Judicial Enforcement of Child Arrangements Orders. MoJ figures

Estimated reading time: 2 min

We would like to start with three quotes

The family court has powers to address a breach if someone has been wilfully obstructive.


Sir Oliver Heald, Minister of State, Ministry of Justice, 25th April 2017


Too often at present, once things start going wrong, it takes too long – too often far too long – to get in front of a judge who is in a position to take potentially decisive action. Judicial case management where the case is allocated to a single judge affords real opportunities to combat this problem, particularly if the parties are able to communicate with the judge, and the judge with the parties, by fax or e-mail. Other things being equal, swift, efficient, enforcement of existing court orders is surely called for at the first sign of trouble.


Mr Justice Munby, 2003 (now Sir James Munby and Head of the Family Division)


The court system for dealing with contact disputes has serious faults….In particular, the court process is stressful for both parents and children, it is expensive for those who are not publicly funded; it is slow and adversarial. It tends to entrench parental attitudes rather than encouraging them to change. It is ill adapted to dealing with the difficult human dilemmas involved, notably when it comes to the enforcement of its orders.

Wall LJ, 2003

Following a recent post on Child Arrangements Orders and Enforcement Voice of the Child has been looking at some of the figures around Judicial enforcement of such orders. Specifically, we were interested to get some empirical data which we will outline in the following paragraphs showing the relationship between applications for enforcement (of Child Arrangements Orders) and orders made.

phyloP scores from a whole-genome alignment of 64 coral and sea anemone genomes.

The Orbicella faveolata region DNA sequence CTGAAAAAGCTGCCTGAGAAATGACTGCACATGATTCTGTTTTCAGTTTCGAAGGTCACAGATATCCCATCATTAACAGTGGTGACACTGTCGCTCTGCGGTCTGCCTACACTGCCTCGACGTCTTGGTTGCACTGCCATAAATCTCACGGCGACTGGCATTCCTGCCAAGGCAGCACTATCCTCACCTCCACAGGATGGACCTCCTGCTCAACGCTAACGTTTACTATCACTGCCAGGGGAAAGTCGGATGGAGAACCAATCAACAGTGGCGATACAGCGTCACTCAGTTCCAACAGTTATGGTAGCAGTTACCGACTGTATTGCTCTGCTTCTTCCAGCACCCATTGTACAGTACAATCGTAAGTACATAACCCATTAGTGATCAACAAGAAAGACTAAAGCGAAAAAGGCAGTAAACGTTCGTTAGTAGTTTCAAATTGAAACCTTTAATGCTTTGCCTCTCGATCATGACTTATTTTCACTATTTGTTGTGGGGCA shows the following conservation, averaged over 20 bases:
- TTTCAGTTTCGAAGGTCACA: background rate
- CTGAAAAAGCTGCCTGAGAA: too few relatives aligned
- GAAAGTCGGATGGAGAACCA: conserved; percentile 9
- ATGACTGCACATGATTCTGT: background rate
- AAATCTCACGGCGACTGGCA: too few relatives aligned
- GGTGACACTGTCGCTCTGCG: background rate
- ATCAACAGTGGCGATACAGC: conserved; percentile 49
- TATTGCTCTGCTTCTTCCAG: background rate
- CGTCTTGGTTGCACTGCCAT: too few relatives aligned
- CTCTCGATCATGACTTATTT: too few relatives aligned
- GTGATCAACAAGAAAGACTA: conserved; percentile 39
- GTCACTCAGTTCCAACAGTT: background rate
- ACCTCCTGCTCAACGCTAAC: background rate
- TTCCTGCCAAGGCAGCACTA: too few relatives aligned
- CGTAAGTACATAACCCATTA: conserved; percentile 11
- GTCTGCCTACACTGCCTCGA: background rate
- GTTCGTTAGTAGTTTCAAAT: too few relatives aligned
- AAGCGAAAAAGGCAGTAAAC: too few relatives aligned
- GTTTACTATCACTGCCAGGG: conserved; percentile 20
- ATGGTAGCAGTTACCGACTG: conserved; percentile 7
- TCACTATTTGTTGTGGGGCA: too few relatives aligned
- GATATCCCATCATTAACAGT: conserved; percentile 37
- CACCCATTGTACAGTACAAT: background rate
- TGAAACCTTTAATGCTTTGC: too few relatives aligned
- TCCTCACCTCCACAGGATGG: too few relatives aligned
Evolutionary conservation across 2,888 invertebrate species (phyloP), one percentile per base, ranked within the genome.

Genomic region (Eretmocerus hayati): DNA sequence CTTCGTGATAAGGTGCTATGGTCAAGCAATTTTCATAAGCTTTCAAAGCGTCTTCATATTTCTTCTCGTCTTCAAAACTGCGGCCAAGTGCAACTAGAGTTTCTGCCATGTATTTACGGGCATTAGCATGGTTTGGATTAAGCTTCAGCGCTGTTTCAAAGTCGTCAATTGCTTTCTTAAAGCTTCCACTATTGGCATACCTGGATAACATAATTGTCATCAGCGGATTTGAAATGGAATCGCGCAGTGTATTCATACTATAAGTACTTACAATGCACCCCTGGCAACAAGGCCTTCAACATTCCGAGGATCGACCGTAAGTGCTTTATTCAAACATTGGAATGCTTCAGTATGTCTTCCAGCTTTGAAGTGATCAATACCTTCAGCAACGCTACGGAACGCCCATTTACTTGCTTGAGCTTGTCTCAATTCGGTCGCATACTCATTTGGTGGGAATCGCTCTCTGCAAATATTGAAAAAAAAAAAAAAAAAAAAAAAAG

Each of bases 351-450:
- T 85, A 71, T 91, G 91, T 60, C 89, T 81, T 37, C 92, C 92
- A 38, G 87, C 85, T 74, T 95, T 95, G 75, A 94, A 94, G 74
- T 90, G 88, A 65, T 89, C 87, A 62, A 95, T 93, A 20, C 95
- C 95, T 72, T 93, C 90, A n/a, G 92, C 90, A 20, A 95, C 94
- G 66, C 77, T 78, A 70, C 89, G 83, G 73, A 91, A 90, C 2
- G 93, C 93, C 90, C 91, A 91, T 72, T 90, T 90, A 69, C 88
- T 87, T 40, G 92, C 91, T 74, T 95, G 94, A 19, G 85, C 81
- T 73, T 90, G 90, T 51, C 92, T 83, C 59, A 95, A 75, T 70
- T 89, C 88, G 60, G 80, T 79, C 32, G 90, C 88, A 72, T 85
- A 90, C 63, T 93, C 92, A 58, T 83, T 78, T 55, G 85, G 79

The Voice of the Child has been looking at the quarterly statistics published in an excel spreadsheet by the Ministry of Justice available here.

The spreadsheet outlined the following figures with regards to enforcement applications in private law cases for the years 2011 through 2016 (plus the figures for the first quarter 2017). It also gave the number of enforcement orders that were made in the same years.

It is important to note that it is possible that an application may have been made in a different year to that which an order was granted (so there is likely to be a small discrepancy in the data when comparing applications in a certain year with orders).


Private Law Enforcement (Children Act) applications by year (plus Q1 2017)
2011 2012 2013 2014 2015 2016 Q1 2017
2,078 2,385 3,173 3,984 4,547 6,070 1,699

Source: Ministry of Justice, UK

Orders made in the same year are as follows:

Private Law Enforcement (Children Act) orders made by year (plus Q1 2017)
2011 2012 2013 2014 2015 2016 Q1 2017
45 53 62 69 70 67 14

Source: Ministry of Justice, UK

We’ve produced a table using the above figures to make it clearer to our readers what the incidence of orders granted vs applications made expressed as a % success.

% of Private Law (Children Act) Enforcement applications resulting in an order for enforcement in the Family courts in England and Wales, annually 2011 – 2016 & Q1 2017
2011 2012 2013 2014 2015 2016 Q1 2017
2.17% 2.22% 1.95% 1.73% 1.54% 1.10% 0.82%

Source: The Voice of the Child

MP’s need to be made aware of the problems with Family Court Enforcement. Having an order does not mean that it will be followed, or, that you will be able to have it enforced.

It goes without saying that each of the applications in the above figures would have involved differing facts the figures do suggest that the incidence of successful enforcement applications is very low indeed. Either, the applications are all being made without merit (and the applicant’s are throwing their own money away on spurious claims of order breaches) or, perhaps,  the Judges in the Family Courts don’t like enforcing their own orders.

We would be interested to hear what Sir Oliver Heald’s successor, Dominic Raab MP has to say on the MoJ figures when talking about the powers of the Family Courts’ to enforce orders made in the children’s best interest.

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